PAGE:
KVT rapt in ‘Messiean’ic music
It was another of those memorable L’Espace moments that they keep on unwrapping like delicious morsels of dark chocolate… this time by the fingers of diminuative pianist Marie Vermeulin.
French Composer Olivier Messiean (1908-1992) was honoured by many of the world’s best musicians when a boxed set of his compositions was compiled in 1998 and I noticed with interest that pianist Roger Muraro, whom L’Espace has twice hosted in their auditorium in recent years, was one of these. Last week L’Espace hosted young, up and coming Marie Vermeulin who’d also featured in the compilation when she’d accompanied violinist Daniel Hope in ‘Fantasie for Violin and Piano’. Of course, when I found out that Marie had been mentored by Muraro I knew that it may be a concert extraordinaire….and many in the capacity audience would have had the same understanding.
And it was just that…..very,very good.
Vermeulin didn’t let us off the hook by playing pieces we might easily recognize. She launched into the first of the short works from Messiaen’s 4 Etudes De Rythme, ‘Island of Fire 1’, composed in 1949-50 and then into Debussy’s ‘Estampes’ composed in 1903. Immediately it was into a spellbinding playing of a compilation of excerpts from Debussy’s and Messiean’s preludes – Debussy’s composed about ten years before Messiaen’s more surrealistic pieces. It was an excellent combination of comparison and diversion… and those electrifying Debussy glissandi had our hair standing on end.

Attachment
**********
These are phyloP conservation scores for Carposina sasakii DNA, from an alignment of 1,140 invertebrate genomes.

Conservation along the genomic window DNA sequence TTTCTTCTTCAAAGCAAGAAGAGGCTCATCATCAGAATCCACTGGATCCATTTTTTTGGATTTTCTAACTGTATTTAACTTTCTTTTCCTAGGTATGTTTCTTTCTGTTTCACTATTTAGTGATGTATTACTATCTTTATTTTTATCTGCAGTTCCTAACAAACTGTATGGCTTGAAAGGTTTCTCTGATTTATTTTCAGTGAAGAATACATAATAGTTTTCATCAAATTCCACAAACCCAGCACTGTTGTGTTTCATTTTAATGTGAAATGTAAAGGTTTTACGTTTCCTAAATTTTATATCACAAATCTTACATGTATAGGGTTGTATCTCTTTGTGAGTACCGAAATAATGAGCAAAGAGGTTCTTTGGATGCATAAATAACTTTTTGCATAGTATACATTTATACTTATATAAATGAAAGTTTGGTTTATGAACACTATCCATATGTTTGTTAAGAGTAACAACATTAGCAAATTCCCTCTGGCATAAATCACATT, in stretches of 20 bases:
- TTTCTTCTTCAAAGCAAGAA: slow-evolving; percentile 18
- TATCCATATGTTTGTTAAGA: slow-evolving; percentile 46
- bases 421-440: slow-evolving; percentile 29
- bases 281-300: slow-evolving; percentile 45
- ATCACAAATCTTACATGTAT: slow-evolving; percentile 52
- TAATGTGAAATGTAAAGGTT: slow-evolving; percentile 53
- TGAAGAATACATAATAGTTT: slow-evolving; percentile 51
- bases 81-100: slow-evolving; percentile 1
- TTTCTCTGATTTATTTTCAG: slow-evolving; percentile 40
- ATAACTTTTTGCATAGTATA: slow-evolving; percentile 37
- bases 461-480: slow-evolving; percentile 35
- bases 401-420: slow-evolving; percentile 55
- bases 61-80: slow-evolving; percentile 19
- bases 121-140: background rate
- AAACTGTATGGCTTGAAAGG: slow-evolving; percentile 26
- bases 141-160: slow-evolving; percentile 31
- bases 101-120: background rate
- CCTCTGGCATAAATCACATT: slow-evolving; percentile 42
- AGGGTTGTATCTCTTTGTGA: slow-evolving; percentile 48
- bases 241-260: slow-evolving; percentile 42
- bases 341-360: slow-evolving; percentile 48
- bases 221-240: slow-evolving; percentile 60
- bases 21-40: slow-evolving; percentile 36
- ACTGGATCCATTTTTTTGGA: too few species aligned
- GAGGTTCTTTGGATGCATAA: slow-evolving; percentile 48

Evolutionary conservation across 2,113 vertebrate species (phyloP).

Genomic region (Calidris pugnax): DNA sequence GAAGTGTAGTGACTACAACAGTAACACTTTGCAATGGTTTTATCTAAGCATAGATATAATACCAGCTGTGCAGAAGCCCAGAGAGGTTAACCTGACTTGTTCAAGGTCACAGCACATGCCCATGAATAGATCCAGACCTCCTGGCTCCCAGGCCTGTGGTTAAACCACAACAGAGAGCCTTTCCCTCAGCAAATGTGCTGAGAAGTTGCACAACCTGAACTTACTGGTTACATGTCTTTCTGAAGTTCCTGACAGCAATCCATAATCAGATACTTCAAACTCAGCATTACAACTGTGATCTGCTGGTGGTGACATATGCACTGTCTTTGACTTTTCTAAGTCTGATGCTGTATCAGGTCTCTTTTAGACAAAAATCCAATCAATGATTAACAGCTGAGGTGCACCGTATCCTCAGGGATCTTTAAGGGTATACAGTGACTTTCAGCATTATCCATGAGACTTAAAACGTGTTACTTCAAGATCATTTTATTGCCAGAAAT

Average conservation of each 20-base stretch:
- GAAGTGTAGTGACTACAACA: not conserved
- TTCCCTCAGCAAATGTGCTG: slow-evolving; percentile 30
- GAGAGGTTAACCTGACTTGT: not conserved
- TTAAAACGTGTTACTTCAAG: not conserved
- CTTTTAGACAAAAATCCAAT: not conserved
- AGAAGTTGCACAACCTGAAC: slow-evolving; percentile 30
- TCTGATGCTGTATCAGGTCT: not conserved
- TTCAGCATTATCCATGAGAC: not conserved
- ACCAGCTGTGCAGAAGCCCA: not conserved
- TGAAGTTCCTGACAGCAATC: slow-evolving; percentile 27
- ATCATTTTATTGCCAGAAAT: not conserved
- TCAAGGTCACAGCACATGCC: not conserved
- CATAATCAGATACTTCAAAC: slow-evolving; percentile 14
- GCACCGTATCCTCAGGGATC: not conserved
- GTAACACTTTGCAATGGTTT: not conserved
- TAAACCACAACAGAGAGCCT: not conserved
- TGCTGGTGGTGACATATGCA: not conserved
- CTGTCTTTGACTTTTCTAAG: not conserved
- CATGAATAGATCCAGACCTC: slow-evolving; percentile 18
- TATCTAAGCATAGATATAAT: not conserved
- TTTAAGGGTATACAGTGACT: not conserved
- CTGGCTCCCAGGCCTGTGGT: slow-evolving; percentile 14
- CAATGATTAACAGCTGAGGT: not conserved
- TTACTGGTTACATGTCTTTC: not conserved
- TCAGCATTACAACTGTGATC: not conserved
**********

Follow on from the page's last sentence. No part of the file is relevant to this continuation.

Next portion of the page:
A recital that was full of wonderfully dramatic and poetical music that held me rapt from the first seemingly tentative note to the last dramatic chord of the encore.
Totally and electrically bravo stuff.
Thanks so much you wonderful people at L’Espace.
Here are YouTube samples of some of the pieces in the concert
and one of la Vermeulin that doesn’t do her justice but which shows her deceptive diminuative stature.
Photos by L’Espace
|Kiem Van Tim is a keen observer of life in general and the Hanoi cultural scene in particular and offers some of these observations to the Grapevine. KVT insists that these observations and opinion pieces are not critical reviews. Please see our Comment Guidelines / Moderation Policy and add your thoughts in the comment field below.|